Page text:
Happy Easter! Good Friday was in-your-face suffering, death, and despair. Through all that – and it’s real, all too real – Easter answers “What’s to become of us?” “I shall not die, but I shall live, and recount the deeds of the Lord” (Psalm 118:17).
Easter, it seems to me, is the one holiday that our commercialized, me-centered culture has not co-opted. Christmas has been taken over by secular forces that drive American life today. That’s why we hear the protest, “Keep Christ in Christmas.” And thinking about other American holidays, we can comprehend, manage and monetize whatever the specific holiday commemorates, but Easter? Any news reports today about how much money retailers took in because of Easter? Our value and faith free public culture – it’s all about me – doesn’t know what to do with the resurrection of Christ.
The closest secular comparison to Easter I can think of is Ground Hog Day. Punxsutawney Phil arises from his sleep, gives us a six-week future, and leaves us. We don’t believe it and, save for a movie, haven’t commercialized it. We keep on living our ho-hum lives, man turned in on himself, as theologians say. Today’s public culture can’t believe the truth of Easter any more than it believes Phil.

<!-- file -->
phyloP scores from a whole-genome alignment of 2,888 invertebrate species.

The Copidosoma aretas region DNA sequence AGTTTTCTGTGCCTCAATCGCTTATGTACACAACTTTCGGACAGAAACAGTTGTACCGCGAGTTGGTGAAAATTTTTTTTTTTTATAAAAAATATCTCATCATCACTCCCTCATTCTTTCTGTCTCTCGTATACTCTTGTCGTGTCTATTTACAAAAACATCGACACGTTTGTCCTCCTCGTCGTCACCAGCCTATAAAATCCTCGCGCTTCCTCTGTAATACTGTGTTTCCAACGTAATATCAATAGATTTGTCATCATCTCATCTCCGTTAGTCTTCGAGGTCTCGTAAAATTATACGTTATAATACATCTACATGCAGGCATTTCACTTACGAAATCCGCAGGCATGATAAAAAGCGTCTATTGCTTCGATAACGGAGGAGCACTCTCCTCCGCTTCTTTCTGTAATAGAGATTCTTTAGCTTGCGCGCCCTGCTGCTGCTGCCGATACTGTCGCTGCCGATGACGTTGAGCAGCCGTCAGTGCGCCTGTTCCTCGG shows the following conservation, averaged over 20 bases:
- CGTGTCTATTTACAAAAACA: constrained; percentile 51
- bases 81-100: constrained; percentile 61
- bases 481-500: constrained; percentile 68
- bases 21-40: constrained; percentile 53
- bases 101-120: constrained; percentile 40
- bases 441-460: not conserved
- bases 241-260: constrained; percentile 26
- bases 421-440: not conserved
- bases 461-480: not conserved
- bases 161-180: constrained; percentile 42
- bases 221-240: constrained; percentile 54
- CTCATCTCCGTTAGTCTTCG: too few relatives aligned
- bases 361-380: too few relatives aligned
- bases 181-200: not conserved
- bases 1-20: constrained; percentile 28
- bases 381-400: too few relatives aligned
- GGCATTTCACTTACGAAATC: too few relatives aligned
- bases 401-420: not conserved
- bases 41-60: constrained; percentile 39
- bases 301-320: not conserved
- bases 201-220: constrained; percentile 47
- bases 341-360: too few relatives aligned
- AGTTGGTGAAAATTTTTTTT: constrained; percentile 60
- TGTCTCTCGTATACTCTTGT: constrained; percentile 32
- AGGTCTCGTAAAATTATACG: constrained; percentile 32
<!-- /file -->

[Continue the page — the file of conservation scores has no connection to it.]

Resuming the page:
“There is no accounting for the rise of Christianity without weighing the revolutionary effect on those nobodies of what they called ‘the Resurrection’: their encounter with the one whom they embraced as the Risen Lord.” “They were witnesses to something inexplicable but nonetheless true. Something that gave a superabundance of meaning to life and that erased the fear of death. Something that had to be shared. Something with which to change the world.” (George Weigel, WSJ, March 31-April 1; C1-2).
Mysteriously buried with Christ, God creates life out of nothing. “I thank you that you have answered me and have become my salvation” (Psalm 118:21). Easter turns us outward, at least some of us.